Thanksgiving is a favorite holiday among many families. Unfortunately, it’s also one of the busiest days of the year for plumbers. While dinner guests spend the day stuffing themselves, they also commonly stuff garbage disposals and drains. At Larry & Sons, we are always here to help when our customers need us, but we understand that you’d rather not have to make us a part of your Thanksgiving plans.
Because of extra houseguests and more cooking than usual, plumbers typically see approximately a 50 percent
increase in emergency calls over Thanksgiving weekend. To avoid having to be one of those callers, keep the following advice in mind.
Avoiding Thanksgiving Plumbing Problems
Don’t stuff your disposal. A garbage disposal is not a turkey, and it does not need to be stuffed. Use it with care to avoid clogs. Avoid placing things like poultry skins, bones and fibrous, stringy or starchy waste in your disposal. Put trash in the trash can where it belongs.
Keep grease and oil out of your drains. Never pour cooking oil or grease down your drain. They solidify in pipes and often cause nasty blockages. Instead, collect fats, oils and grease in an old jar or another type of container, and throw them away. Wipe grease from pots and pans with paper towels before rinsing.
Turn your disposal on before adding food. When you’ll be using your garbage disposal, turn it on before you put food into it. Run a steady stream of warm water the entire time to help rinse food debris through the system.
Make sure your guests take care of your toilet. Clogged toilets are also common during the holidays. Remind your guests that the only things that should be flushed are human waste and toilet paper. Make sure young children know not to use too much paper.
If all of the advice above fails and you find yourself in need of a plumber this Thanksgiving, Larry & Sons will have technicians on-call to help. If you need us, give us a call at 301-733-5428.
Thanksgiving is upon us: a time to get together with relatives, eat some great food, watch a little football or the parade, and stop to appreciate the good things we have in life. Beyond all that, however, there’s a fascinating history to the holiday and its traditions.
The first Thanksgiving was celebrated in 1621 in the Plymouth Colony in Massachusetts. Records are spotty at the time, but indicate that the harvest was particularly good that year due to help from the local Native Americans. The meal was probably much different than the one we’re used to, with venison and fish more likely than turkey, but the general principle was unchanged.
It wasn’t a few centuries later, however, that Thanksgiving became an annual tradition. George Washington called for a “national day of Thanksgiving” in 1789, and again in 1795, but they were both “one shot” declarations, rather than a call for an annual tradition. Individual cities and states picked up the ball, but it wasn’t until 1863 that Thanksgiving became a national once-a-year event. President Lincoln declared the last Thursday in November to be a Thanksgiving “to heal the wounds of the nation and restore it.”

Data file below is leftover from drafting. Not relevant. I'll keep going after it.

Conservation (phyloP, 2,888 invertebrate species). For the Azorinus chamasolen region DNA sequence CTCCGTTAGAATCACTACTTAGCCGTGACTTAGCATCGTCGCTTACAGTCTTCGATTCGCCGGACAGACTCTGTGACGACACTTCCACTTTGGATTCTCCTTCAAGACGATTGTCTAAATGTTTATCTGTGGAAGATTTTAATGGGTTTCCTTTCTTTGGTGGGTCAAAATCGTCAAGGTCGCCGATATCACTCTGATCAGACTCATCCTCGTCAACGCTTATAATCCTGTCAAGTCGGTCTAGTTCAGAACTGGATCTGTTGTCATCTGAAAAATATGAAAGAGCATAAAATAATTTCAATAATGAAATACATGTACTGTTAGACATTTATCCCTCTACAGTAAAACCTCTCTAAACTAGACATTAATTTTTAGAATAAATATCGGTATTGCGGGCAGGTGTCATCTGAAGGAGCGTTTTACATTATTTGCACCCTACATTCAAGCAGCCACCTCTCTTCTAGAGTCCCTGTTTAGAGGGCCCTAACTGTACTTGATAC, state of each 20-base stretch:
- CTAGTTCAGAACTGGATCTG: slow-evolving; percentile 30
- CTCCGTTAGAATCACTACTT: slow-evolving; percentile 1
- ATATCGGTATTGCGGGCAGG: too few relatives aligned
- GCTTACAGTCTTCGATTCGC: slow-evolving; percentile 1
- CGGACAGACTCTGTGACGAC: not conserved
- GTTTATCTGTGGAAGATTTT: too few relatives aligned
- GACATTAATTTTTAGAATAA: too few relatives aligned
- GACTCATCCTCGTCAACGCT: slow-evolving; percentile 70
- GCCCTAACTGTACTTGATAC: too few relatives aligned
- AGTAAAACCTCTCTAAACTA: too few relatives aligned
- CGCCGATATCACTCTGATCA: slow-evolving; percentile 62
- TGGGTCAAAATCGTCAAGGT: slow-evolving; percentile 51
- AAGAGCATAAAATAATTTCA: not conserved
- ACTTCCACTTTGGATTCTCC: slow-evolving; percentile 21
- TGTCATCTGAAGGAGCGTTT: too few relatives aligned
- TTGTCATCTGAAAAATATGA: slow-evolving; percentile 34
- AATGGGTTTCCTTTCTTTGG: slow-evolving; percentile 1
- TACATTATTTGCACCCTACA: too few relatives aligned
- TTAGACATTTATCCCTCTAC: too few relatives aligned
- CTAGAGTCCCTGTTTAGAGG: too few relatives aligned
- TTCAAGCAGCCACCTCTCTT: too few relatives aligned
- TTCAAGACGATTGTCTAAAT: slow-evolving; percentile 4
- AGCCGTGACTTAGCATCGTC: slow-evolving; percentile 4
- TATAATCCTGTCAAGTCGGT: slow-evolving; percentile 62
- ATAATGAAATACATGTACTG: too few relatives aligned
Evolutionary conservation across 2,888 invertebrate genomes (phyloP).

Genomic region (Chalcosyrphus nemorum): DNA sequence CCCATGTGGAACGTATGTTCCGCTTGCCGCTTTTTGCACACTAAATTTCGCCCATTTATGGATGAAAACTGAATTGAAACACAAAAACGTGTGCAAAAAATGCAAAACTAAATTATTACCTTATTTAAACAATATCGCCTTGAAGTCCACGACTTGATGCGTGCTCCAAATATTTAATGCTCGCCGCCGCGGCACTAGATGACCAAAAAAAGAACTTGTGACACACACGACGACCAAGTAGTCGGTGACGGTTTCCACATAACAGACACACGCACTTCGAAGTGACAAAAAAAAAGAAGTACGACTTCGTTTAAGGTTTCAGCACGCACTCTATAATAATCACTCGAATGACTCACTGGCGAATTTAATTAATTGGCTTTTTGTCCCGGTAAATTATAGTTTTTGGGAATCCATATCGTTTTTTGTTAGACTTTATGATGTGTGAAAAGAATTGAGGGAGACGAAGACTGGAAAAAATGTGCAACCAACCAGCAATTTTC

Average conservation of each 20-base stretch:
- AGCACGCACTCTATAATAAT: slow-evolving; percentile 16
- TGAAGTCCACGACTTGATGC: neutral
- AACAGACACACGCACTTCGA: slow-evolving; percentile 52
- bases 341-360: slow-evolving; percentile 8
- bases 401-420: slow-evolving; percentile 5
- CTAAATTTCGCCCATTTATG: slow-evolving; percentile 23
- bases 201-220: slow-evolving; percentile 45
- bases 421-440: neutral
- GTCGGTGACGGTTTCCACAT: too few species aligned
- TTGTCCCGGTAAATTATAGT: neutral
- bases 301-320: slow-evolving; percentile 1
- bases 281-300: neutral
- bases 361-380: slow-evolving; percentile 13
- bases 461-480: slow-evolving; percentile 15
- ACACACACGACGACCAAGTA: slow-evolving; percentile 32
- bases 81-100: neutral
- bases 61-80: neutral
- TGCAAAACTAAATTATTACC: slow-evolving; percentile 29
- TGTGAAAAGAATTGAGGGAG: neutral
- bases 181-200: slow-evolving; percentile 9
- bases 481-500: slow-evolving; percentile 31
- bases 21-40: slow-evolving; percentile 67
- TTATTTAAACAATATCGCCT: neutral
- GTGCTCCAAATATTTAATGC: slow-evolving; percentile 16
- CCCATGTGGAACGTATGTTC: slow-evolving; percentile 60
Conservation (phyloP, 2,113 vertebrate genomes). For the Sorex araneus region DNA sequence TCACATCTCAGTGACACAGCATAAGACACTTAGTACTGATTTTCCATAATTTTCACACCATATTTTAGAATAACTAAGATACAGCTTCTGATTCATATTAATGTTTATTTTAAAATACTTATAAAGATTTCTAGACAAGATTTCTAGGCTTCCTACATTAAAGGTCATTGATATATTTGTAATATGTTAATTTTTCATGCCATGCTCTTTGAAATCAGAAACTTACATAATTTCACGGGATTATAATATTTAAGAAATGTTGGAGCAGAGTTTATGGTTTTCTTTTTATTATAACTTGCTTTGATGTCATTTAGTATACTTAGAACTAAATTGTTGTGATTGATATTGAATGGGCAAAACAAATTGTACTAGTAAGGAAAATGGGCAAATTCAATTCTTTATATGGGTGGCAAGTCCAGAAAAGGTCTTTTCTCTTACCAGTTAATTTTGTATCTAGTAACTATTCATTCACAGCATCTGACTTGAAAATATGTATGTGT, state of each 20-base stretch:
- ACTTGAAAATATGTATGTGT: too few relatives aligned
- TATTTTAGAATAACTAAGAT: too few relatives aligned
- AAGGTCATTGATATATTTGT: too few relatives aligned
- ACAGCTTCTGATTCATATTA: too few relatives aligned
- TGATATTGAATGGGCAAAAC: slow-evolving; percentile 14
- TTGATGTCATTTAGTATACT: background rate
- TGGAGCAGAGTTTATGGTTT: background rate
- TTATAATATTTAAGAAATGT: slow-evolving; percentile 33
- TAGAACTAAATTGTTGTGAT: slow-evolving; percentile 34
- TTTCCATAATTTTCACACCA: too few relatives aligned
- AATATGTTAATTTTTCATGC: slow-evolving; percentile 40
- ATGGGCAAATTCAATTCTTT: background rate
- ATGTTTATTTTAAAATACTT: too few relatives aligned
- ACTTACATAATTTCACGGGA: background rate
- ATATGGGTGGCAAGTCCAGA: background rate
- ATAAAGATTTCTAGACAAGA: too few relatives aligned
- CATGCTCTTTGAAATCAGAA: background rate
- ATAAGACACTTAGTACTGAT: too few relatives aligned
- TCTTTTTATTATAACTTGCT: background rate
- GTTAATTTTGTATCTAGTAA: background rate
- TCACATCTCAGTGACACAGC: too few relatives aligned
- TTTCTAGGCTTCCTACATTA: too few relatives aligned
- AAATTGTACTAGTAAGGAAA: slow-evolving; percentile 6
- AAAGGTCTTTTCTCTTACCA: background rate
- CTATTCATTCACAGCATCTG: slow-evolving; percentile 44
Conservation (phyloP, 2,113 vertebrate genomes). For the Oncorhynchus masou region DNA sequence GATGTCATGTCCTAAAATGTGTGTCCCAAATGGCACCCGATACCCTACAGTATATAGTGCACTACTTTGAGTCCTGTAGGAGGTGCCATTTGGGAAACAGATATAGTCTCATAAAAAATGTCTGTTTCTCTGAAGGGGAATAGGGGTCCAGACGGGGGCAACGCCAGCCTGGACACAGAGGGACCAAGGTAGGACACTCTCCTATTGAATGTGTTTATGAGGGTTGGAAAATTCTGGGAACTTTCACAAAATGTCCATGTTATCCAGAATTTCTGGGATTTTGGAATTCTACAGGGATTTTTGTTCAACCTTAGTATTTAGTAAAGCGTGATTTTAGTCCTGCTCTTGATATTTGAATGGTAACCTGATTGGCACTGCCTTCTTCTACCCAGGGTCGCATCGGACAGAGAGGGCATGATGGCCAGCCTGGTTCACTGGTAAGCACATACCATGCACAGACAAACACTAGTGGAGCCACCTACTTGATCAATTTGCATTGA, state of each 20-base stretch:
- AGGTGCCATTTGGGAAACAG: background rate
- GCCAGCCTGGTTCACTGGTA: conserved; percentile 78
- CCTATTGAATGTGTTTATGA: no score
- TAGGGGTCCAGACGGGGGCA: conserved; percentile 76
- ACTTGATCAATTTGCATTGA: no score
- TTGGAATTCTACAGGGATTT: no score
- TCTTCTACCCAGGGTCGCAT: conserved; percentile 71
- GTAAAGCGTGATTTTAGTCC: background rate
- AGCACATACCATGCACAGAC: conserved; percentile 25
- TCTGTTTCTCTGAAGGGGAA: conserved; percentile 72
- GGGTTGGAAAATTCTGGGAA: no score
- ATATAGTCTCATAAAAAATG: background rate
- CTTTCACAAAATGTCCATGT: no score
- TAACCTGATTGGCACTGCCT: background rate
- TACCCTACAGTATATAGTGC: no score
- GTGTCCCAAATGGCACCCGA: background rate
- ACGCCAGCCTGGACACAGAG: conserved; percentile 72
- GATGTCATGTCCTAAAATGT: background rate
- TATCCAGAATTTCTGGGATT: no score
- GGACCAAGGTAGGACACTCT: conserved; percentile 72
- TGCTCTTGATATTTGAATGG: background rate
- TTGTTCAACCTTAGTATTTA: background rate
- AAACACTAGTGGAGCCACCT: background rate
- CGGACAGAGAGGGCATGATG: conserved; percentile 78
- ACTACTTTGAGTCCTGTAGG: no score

From there, it remained a tradition until Franklin Roosevelt signed a law in December of 1941 making it a federal holiday. The law also changed the date from the last Thursday in November to the fourth Thursday in November, making it a little earlier in some cases (which Roosevelt hoped would give the country an economic boost).
Wherever you celebrate the holiday and whoever you choose to celebrate it with, we wish you nothing but happiness and joy this Thanksgiving.
Happy Thanksgiving! We have a lot to be thankful for this year, especially all of our great customers! Have a very happy holiday with your family, friends, and loved ones. And don’t forget that Thanksgiving is also about amazing food; here is a recipe from allrecipes.com for some Sugar Coated Pecans that will add a little something extra to your meal:
Sugar Coated Pecans
“These slow-roasted whole pecans coated in an egg white and sugar glaze spiced with cinnamon make a wonderful snack for any occasion.”
1 egg white
1 tablespoon water
1 pound pecan halves
1 cup white sugar
3/4 teaspoon salt
1/2 teaspoon ground cinnamon
Preheat oven to 250 degrees F (120 degrees C). Grease one baking sheet.
In a mixing bowl, whip together the egg white and water until frothy. In a separate bowl, mix together sugar, salt, and cinnamon.
Add pecans to egg whites, stir to coat the nuts evenly. Remove the nuts, and toss them in the sugar mixture until coated. Spread the nuts out on the prepared baking sheet.
Bake at 250 degrees F (120 degrees C) for 1 hour. Stir every 15 minutes.